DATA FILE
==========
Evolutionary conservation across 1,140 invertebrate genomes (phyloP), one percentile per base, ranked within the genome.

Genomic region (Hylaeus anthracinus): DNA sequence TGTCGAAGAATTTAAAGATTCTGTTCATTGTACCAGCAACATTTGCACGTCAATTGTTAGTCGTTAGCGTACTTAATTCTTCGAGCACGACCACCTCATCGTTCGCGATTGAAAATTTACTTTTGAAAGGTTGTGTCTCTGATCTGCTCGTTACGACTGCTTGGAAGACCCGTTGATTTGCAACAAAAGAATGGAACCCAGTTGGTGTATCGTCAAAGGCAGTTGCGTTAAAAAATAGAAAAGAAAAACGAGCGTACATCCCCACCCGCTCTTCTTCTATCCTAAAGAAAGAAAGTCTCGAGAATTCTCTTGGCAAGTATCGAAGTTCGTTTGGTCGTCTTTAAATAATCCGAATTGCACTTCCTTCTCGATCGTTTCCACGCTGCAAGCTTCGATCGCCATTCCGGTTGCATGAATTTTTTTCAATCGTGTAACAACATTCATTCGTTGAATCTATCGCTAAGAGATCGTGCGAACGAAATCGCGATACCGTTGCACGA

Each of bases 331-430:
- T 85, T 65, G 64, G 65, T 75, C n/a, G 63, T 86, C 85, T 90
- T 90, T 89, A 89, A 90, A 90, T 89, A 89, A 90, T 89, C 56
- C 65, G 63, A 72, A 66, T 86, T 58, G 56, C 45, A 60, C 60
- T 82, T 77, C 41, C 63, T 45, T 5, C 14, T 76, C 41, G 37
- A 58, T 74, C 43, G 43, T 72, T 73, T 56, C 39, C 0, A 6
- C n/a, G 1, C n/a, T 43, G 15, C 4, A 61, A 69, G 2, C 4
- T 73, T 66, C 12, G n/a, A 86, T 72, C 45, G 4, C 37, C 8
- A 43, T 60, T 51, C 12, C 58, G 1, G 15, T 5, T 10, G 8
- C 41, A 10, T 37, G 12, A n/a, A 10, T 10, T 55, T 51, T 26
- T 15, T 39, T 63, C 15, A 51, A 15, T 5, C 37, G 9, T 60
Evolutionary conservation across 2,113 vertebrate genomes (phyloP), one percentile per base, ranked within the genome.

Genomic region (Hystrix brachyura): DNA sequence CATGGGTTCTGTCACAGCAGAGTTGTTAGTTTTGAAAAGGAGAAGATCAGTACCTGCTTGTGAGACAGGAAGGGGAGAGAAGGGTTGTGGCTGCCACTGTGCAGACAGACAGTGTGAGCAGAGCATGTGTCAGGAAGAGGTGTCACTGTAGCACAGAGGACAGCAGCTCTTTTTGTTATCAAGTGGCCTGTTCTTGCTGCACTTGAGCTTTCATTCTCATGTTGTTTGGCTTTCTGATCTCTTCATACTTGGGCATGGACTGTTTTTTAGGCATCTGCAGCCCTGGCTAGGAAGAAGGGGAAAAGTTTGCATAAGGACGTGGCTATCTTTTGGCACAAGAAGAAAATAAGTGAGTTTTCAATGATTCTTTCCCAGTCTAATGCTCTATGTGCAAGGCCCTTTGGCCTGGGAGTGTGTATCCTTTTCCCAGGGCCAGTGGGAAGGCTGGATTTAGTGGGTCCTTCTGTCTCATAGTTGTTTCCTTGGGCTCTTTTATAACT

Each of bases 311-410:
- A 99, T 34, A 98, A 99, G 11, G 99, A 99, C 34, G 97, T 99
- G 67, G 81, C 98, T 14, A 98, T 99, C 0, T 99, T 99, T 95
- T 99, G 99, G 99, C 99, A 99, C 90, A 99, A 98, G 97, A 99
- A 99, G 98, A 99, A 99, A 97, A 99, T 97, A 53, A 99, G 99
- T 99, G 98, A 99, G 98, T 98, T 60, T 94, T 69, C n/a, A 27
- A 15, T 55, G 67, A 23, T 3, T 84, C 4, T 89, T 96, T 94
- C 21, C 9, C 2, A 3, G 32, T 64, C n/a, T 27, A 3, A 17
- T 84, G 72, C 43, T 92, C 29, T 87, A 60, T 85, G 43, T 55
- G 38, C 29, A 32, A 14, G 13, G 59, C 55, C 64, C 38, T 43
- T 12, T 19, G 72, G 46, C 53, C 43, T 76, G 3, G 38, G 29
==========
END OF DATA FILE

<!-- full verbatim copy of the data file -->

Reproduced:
Evolutionary conservation across 1,140 invertebrate genomes (phyloP), one percentile per base, ranked within the genome.

Genomic region (Hylaeus anthracinus): DNA sequence TGTCGAAGAATTTAAAGATTCTGTTCATTGTACCAGCAACATTTGCACGTCAATTGTTAGTCGTTAGCGTACTTAATTCTTCGAGCACGACCACCTCATCGTTCGCGATTGAAAATTTACTTTTGAAAGGTTGTGTCTCTGATCTGCTCGTTACGACTGCTTGGAAGACCCGTTGATTTGCAACAAAAGAATGGAACCCAGTTGGTGTATCGTCAAAGGCAGTTGCGTTAAAAAATAGAAAAGAAAAACGAGCGTACATCCCCACCCGCTCTTCTTCTATCCTAAAGAAAGAAAGTCTCGAGAATTCTCTTGGCAAGTATCGAAGTTCGTTTGGTCGTCTTTAAATAATCCGAATTGCACTTCCTTCTCGATCGTTTCCACGCTGCAAGCTTCGATCGCCATTCCGGTTGCATGAATTTTTTTCAATCGTGTAACAACATTCATTCGTTGAATCTATCGCTAAGAGATCGTGCGAACGAAATCGCGATACCGTTGCACGA

Each of bases 331-430:
- T 85, T 65, G 64, G 65, T 75, C n/a, G 63, T 86, C 85, T 90
- T 90, T 89, A 89, A 90, A 90, T 89, A 89, A 90, T 89, C 56
- C 65, G 63, A 72, A 66, T 86, T 58, G 56, C 45, A 60, C 60
- T 82, T 77, C 41, C 63, T 45, T 5, C 14, T 76, C 41, G 37
- A 58, T 74, C 43, G 43, T 72, T 73, T 56, C 39, C 0, A 6
- C n/a, G 1, C n/a, T 43, G 15, C 4, A 61, A 69, G 2, C 4
- T 73, T 66, C 12, G n/a, A 86, T 72, C 45, G 4, C 37, C 8
- A 43, T 60, T 51, C 12, C 58, G 1, G 15, T 5, T 10, G 8
- C 41, A 10, T 37, G 12, A n/a, A 10, T 10, T 55, T 51, T 26
- T 15, T 39, T 63, C 15, A 51, A 15, T 5, C 37, G 9, T 60
Evolutionary conservation across 2,113 vertebrate genomes (phyloP), one percentile per base, ranked within the genome.

Genomic region (Hystrix brachyura): DNA sequence CATGGGTTCTGTCACAGCAGAGTTGTTAGTTTTGAAAAGGAGAAGATCAGTACCTGCTTGTGAGACAGGAAGGGGAGAGAAGGGTTGTGGCTGCCACTGTGCAGACAGACAGTGTGAGCAGAGCATGTGTCAGGAAGAGGTGTCACTGTAGCACAGAGGACAGCAGCTCTTTTTGTTATCAAGTGGCCTGTTCTTGCTGCACTTGAGCTTTCATTCTCATGTTGTTTGGCTTTCTGATCTCTTCATACTTGGGCATGGACTGTTTTTTAGGCATCTGCAGCCCTGGCTAGGAAGAAGGGGAAAAGTTTGCATAAGGACGTGGCTATCTTTTGGCACAAGAAGAAAATAAGTGAGTTTTCAATGATTCTTTCCCAGTCTAATGCTCTATGTGCAAGGCCCTTTGGCCTGGGAGTGTGTATCCTTTTCCCAGGGCCAGTGGGAAGGCTGGATTTAGTGGGTCCTTCTGTCTCATAGTTGTTTCCTTGGGCTCTTTTATAACT

Each of bases 311-410:
- A 99, T 34, A 98, A 99, G 11, G 99, A 99, C 34, G 97, T 99
- G 67, G 81, C 98, T 14, A 98, T 99, C 0, T 99, T 99, T 95
- T 99, G 99, G 99, C 99, A 99, C 90, A 99, A 98, G 97, A 99
- A 99, G 98, A 99, A 99, A 97, A 99, T 97, A 53, A 99, G 99
- T 99, G 98, A 99, G 98, T 98, T 60, T 94, T 69, C n/a, A 27
- A 15, T 55, G 67, A 23, T 3, T 84, C 4, T 89, T 96, T 94
- C 21, C 9, C 2, A 3, G 32, T 64, C n/a, T 27, A 3, A 17
- T 84, G 72, C 43, T 92, C 29, T 87, A 60, T 85, G 43, T 55
- G 38, C 29, A 32, A 14, G 13, G 59, C 55, C 64, C 38, T 43
- T 12, T 19, G 72, G 46, C 53, C 43, T 76, G 3, G 38, G 29